Derrik squints behind the rims of his spectacles, and holds the paper at arms-length. "I need a 3 G-H-Z, whatever that means,"
    "That's most likely the CPU," Greg says, reciting his limited knowledge,
    "4 Giga-bitters of memory?" Derrik continues unsurely, "a DVD reader, and CD burner, and a Hard-Drive of--Well, I ran all the stuff by my IT guy. He said the computer I bought would work. Can you just sell me ten more of the ones I got?"
    Greg is stupefied. He can't be serious.
    "I--can you repeat that?" Greg stutters.
    "I need 10 more," Derrik says calmly, "I've got just under $4,500 to work with. Can you help me out, or what? Do I gotta go across town?"
    "NO!!" Greg says loudly. Too loudly. Derrik jumps at the sudden bellowing.
    Giving a nervous smile, Derrik studies Greg's face. "I take it you can fulfill my order, then?" he says questioningly.
    "Absolutely," Greg says immediately.
    "Ring me up," Derrik says, producing the same card he used on the previous purchase.
    Greg's hand is shaking as he swiped the card. The purchase went through. $4,280. The receipt printed out like a grinning tongue. Greg tore the snarl of paper and handed him the copy. The man signed his name. Boom, it was done. Greg was in the money, Greg's in the money, Greg's got a lot of what it takes to get along.
    Greg felt tears of utmost joy forming. He was a little bitch. But that was fine. This bitch was getting paid.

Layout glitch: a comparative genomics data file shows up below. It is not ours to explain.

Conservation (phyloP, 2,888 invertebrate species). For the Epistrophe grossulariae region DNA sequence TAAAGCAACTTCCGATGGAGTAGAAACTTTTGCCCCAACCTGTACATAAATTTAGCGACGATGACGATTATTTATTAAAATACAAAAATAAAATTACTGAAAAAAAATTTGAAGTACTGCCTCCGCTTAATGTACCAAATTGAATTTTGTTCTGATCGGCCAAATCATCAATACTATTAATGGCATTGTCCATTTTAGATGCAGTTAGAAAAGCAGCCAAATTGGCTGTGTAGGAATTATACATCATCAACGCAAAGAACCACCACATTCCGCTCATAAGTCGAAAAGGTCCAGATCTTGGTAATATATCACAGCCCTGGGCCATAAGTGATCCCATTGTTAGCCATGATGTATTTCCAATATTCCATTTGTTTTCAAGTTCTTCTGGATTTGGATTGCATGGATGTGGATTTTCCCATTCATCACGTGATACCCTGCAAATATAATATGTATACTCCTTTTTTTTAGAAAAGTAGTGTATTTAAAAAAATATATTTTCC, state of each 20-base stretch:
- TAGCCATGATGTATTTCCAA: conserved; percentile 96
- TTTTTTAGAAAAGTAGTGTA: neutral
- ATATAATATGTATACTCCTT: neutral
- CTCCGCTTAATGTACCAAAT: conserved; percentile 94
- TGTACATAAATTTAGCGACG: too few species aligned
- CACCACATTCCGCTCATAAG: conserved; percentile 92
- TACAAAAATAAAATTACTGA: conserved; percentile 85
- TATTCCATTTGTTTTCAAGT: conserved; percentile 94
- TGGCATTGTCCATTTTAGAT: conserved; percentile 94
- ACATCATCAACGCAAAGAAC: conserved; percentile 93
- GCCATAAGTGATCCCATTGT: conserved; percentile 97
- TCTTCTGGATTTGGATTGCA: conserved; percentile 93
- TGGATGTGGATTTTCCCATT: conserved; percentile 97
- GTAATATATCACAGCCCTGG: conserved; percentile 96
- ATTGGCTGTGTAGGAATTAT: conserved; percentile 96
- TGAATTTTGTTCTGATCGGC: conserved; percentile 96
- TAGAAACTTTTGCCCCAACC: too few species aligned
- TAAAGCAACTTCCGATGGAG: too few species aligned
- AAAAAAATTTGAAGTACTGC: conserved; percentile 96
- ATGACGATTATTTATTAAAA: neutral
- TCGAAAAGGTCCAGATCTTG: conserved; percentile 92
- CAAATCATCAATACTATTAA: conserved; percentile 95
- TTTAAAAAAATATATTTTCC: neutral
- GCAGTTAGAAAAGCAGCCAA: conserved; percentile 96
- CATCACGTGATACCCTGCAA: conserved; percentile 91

More than anything, Greg felt thankful. Thankful to have his own business. Thankful to be getting laid by the hottest babe on the planet. Thankful for his life. Right then, he forgave George entirely for any wrongdoing his parenting may have caused. George was dead, but maybe there was a God, a whole new set of rules in another dimension.
    Come to think of it, Greg felt certain there was a God. He wasn't a bible-beating, preaching type of guy. He was more casual like, strictly a Christmas and Easter kinda guy. It had been forever since he'd even gone to church. But he remembered the desperate prayer he had given in the upstairs bathroom, so long ago. He had been shaving, and all looked ready to disintegrate. He had shed his beard, and along with it, God had shed him of most difficulties. Greg's path from that point forward had progressed at a wild pace, but Greg had navigated it. What had he asked for? Just to be let down gently, instead of dropped on his ass. That was it, right? Now, Greg got more than he bargained for.
    "Thank you, God," he whispered aloud. "Thank you Jesus, if there is such a thing, or person."